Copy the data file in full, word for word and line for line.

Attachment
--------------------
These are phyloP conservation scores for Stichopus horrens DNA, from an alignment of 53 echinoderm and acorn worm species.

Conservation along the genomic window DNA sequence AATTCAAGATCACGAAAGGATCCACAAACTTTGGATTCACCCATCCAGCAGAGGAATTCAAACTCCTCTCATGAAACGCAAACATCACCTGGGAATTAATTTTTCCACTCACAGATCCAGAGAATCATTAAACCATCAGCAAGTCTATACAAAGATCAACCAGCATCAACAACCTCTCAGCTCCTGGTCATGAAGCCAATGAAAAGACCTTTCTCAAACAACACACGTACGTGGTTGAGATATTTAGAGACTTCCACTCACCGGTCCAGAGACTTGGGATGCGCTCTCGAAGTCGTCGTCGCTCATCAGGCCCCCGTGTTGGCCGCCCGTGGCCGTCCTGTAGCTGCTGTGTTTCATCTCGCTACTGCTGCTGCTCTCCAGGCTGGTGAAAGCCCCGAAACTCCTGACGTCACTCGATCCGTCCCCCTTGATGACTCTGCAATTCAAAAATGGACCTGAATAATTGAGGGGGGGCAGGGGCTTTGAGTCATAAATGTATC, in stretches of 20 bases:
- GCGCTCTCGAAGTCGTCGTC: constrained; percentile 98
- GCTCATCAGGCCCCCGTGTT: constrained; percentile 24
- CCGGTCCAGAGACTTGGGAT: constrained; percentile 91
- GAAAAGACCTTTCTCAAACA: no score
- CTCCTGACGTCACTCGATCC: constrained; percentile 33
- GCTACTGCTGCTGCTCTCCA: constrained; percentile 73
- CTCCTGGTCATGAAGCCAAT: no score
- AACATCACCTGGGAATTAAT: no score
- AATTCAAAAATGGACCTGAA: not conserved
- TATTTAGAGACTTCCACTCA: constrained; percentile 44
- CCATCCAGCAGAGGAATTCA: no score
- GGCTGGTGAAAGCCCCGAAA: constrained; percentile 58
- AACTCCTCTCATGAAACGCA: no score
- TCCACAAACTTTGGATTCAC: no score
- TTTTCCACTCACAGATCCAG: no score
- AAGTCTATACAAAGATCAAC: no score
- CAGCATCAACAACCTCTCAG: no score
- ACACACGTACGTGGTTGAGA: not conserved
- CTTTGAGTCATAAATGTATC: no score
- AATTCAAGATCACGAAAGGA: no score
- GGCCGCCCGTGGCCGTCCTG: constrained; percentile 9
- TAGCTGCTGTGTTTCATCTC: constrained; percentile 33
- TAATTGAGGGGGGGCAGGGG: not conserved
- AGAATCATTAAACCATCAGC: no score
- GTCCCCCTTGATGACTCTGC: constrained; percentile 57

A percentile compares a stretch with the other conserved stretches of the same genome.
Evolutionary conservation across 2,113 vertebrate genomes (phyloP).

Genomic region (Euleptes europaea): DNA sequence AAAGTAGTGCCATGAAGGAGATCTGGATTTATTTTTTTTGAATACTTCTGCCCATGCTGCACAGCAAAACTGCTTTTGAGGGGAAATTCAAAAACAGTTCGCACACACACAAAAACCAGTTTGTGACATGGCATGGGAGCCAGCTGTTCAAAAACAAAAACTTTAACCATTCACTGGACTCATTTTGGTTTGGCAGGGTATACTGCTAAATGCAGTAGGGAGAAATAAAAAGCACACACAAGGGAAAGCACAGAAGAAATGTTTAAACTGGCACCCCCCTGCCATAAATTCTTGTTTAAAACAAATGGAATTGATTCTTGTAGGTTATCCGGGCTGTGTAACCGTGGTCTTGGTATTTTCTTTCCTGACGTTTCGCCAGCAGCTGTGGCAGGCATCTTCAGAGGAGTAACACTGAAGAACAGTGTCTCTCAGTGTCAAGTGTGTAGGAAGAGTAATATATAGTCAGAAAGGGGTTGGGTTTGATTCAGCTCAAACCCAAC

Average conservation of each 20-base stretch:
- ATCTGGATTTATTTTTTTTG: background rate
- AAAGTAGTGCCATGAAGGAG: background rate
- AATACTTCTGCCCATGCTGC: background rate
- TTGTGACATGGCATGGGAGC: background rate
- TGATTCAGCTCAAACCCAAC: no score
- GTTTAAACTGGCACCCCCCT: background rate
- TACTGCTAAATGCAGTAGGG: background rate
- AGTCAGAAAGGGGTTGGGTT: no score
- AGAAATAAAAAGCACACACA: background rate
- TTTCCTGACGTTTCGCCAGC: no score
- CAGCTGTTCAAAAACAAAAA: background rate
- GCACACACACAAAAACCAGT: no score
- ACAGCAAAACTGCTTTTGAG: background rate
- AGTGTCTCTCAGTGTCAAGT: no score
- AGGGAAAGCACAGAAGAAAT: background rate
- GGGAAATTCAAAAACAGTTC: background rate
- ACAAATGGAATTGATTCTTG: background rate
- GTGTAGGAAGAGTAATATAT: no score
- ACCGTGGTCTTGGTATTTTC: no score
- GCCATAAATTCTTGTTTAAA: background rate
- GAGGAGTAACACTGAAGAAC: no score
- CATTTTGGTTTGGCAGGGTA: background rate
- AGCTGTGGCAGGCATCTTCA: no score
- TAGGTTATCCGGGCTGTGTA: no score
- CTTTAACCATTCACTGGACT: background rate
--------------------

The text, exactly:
These are phyloP conservation scores for Stichopus horrens DNA, from an alignment of 53 echinoderm and acorn worm species.

Conservation along the genomic window DNA sequence AATTCAAGATCACGAAAGGATCCACAAACTTTGGATTCACCCATCCAGCAGAGGAATTCAAACTCCTCTCATGAAACGCAAACATCACCTGGGAATTAATTTTTCCACTCACAGATCCAGAGAATCATTAAACCATCAGCAAGTCTATACAAAGATCAACCAGCATCAACAACCTCTCAGCTCCTGGTCATGAAGCCAATGAAAAGACCTTTCTCAAACAACACACGTACGTGGTTGAGATATTTAGAGACTTCCACTCACCGGTCCAGAGACTTGGGATGCGCTCTCGAAGTCGTCGTCGCTCATCAGGCCCCCGTGTTGGCCGCCCGTGGCCGTCCTGTAGCTGCTGTGTTTCATCTCGCTACTGCTGCTGCTCTCCAGGCTGGTGAAAGCCCCGAAACTCCTGACGTCACTCGATCCGTCCCCCTTGATGACTCTGCAATTCAAAAATGGACCTGAATAATTGAGGGGGGGCAGGGGCTTTGAGTCATAAATGTATC, in stretches of 20 bases:
- GCGCTCTCGAAGTCGTCGTC: constrained; percentile 98
- GCTCATCAGGCCCCCGTGTT: constrained; percentile 24
- CCGGTCCAGAGACTTGGGAT: constrained; percentile 91
- GAAAAGACCTTTCTCAAACA: no score
- CTCCTGACGTCACTCGATCC: constrained; percentile 33
- GCTACTGCTGCTGCTCTCCA: constrained; percentile 73
- CTCCTGGTCATGAAGCCAAT: no score
- AACATCACCTGGGAATTAAT: no score
- AATTCAAAAATGGACCTGAA: not conserved
- TATTTAGAGACTTCCACTCA: constrained; percentile 44
- CCATCCAGCAGAGGAATTCA: no score
- GGCTGGTGAAAGCCCCGAAA: constrained; percentile 58
- AACTCCTCTCATGAAACGCA: no score
- TCCACAAACTTTGGATTCAC: no score
- TTTTCCACTCACAGATCCAG: no score
- AAGTCTATACAAAGATCAAC: no score
- CAGCATCAACAACCTCTCAG: no score
- ACACACGTACGTGGTTGAGA: not conserved
- CTTTGAGTCATAAATGTATC: no score
- AATTCAAGATCACGAAAGGA: no score
- GGCCGCCCGTGGCCGTCCTG: constrained; percentile 9
- TAGCTGCTGTGTTTCATCTC: constrained; percentile 33
- TAATTGAGGGGGGGCAGGGG: not conserved
- AGAATCATTAAACCATCAGC: no score
- GTCCCCCTTGATGACTCTGC: constrained; percentile 57

A percentile compares a stretch with the other conserved stretches of the same genome.
Evolutionary conservation across 2,113 vertebrate genomes (phyloP).

Genomic region (Euleptes europaea): DNA sequence AAAGTAGTGCCATGAAGGAGATCTGGATTTATTTTTTTTGAATACTTCTGCCCATGCTGCACAGCAAAACTGCTTTTGAGGGGAAATTCAAAAACAGTTCGCACACACACAAAAACCAGTTTGTGACATGGCATGGGAGCCAGCTGTTCAAAAACAAAAACTTTAACCATTCACTGGACTCATTTTGGTTTGGCAGGGTATACTGCTAAATGCAGTAGGGAGAAATAAAAAGCACACACAAGGGAAAGCACAGAAGAAATGTTTAAACTGGCACCCCCCTGCCATAAATTCTTGTTTAAAACAAATGGAATTGATTCTTGTAGGTTATCCGGGCTGTGTAACCGTGGTCTTGGTATTTTCTTTCCTGACGTTTCGCCAGCAGCTGTGGCAGGCATCTTCAGAGGAGTAACACTGAAGAACAGTGTCTCTCAGTGTCAAGTGTGTAGGAAGAGTAATATATAGTCAGAAAGGGGTTGGGTTTGATTCAGCTCAAACCCAAC

Average conservation of each 20-base stretch:
- ATCTGGATTTATTTTTTTTG: background rate
- AAAGTAGTGCCATGAAGGAG: background rate
- AATACTTCTGCCCATGCTGC: background rate
- TTGTGACATGGCATGGGAGC: background rate
- TGATTCAGCTCAAACCCAAC: no score
- GTTTAAACTGGCACCCCCCT: background rate
- TACTGCTAAATGCAGTAGGG: background rate
- AGTCAGAAAGGGGTTGGGTT: no score
- AGAAATAAAAAGCACACACA: background rate
- TTTCCTGACGTTTCGCCAGC: no score
- CAGCTGTTCAAAAACAAAAA: background rate
- GCACACACACAAAAACCAGT: no score
- ACAGCAAAACTGCTTTTGAG: background rate
- AGTGTCTCTCAGTGTCAAGT: no score
- AGGGAAAGCACAGAAGAAAT: background rate
- GGGAAATTCAAAAACAGTTC: background rate
- ACAAATGGAATTGATTCTTG: background rate
- GTGTAGGAAGAGTAATATAT: no score
- ACCGTGGTCTTGGTATTTTC: no score
- GCCATAAATTCTTGTTTAAA: background rate
- GAGGAGTAACACTGAAGAAC: no score
- CATTTTGGTTTGGCAGGGTA: background rate
- AGCTGTGGCAGGCATCTTCA: no score
- TAGGTTATCCGGGCTGTGTA: no score
- CTTTAACCATTCACTGGACT: background rate